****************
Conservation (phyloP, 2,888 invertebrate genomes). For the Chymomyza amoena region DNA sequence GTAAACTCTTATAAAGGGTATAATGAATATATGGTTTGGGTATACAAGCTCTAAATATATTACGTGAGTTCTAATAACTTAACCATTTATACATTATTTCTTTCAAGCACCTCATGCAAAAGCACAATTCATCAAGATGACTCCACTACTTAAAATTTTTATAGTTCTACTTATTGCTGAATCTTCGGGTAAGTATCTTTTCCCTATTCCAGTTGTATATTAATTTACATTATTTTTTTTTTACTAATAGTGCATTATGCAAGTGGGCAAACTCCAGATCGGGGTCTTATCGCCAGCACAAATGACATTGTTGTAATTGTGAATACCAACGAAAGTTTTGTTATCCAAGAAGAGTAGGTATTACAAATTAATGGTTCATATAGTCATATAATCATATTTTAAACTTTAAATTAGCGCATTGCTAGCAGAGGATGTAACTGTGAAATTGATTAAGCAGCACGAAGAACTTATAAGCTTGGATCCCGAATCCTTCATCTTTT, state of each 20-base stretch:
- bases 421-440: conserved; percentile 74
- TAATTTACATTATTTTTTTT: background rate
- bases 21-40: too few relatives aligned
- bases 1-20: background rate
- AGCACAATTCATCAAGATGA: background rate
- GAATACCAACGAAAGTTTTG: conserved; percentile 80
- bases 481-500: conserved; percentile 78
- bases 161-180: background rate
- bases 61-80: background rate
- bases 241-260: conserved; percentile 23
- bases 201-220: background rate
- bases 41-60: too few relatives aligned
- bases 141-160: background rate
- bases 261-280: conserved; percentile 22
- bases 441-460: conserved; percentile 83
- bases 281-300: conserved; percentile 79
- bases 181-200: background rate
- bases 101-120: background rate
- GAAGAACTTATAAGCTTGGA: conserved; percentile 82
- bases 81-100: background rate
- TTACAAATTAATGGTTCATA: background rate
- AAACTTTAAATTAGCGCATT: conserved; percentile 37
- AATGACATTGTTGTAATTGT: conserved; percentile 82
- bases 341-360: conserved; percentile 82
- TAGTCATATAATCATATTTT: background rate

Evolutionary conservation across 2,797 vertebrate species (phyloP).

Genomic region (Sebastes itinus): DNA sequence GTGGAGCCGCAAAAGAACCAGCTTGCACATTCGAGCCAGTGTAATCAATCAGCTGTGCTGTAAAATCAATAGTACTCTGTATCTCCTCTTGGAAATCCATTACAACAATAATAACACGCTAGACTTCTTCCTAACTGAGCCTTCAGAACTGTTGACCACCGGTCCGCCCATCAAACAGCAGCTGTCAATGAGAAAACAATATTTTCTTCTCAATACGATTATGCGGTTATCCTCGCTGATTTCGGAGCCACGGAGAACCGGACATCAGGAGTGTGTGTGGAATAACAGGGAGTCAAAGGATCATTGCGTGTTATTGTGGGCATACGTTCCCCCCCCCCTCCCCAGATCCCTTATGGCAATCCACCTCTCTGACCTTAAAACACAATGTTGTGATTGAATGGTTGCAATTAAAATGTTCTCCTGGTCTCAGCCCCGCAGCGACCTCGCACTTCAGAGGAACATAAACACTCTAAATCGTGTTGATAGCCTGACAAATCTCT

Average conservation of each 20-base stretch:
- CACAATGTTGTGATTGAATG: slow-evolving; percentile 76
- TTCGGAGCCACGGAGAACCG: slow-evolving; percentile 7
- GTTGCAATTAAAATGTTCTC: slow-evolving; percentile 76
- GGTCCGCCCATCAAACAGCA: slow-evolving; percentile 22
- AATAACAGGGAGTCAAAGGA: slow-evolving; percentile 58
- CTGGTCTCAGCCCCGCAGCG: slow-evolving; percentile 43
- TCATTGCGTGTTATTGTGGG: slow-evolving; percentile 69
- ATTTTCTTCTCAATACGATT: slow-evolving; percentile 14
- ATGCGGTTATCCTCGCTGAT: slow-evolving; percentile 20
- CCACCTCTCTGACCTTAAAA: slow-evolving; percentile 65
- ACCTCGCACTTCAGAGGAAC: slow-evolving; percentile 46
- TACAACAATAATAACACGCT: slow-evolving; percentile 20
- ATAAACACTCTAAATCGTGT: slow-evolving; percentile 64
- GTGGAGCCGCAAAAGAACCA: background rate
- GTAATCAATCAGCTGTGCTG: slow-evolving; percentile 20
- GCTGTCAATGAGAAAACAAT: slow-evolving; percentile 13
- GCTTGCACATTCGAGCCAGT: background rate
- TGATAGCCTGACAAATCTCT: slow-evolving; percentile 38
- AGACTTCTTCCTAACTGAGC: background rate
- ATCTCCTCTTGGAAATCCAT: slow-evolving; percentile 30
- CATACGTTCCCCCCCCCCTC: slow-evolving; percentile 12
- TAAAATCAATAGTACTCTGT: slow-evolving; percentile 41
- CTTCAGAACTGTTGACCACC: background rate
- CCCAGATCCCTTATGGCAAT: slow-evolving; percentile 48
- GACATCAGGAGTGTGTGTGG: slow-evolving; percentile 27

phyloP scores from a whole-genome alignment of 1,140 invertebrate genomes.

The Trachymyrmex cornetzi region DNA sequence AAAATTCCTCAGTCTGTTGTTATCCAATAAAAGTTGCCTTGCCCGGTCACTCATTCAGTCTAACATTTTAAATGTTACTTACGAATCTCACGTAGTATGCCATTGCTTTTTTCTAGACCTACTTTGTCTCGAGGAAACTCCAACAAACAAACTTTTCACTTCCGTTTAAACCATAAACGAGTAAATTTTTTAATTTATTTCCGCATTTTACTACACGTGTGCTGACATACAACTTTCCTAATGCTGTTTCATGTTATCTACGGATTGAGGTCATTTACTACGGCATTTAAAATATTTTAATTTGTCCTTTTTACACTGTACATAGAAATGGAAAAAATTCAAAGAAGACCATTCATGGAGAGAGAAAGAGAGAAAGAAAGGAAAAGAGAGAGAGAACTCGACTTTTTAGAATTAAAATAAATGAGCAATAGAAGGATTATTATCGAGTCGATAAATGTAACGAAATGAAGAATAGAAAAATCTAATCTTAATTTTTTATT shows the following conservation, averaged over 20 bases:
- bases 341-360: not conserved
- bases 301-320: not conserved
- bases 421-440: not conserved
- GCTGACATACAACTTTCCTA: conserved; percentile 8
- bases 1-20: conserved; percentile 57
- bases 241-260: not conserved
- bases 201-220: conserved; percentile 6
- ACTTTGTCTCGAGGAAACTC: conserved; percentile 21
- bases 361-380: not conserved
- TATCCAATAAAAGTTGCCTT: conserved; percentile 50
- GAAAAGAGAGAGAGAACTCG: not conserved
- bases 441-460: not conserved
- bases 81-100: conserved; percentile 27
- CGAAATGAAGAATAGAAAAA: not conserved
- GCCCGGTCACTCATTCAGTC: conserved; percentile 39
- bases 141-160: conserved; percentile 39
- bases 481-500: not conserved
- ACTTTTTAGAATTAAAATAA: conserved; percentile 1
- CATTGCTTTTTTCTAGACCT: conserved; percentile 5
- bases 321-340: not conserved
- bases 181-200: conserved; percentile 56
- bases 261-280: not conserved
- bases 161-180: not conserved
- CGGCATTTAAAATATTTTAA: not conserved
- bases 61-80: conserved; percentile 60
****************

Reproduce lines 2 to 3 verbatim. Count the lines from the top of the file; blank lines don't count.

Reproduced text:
- bases 421-440: conserved; percentile 74
- TAATTTACATTATTTTTTTT: background rate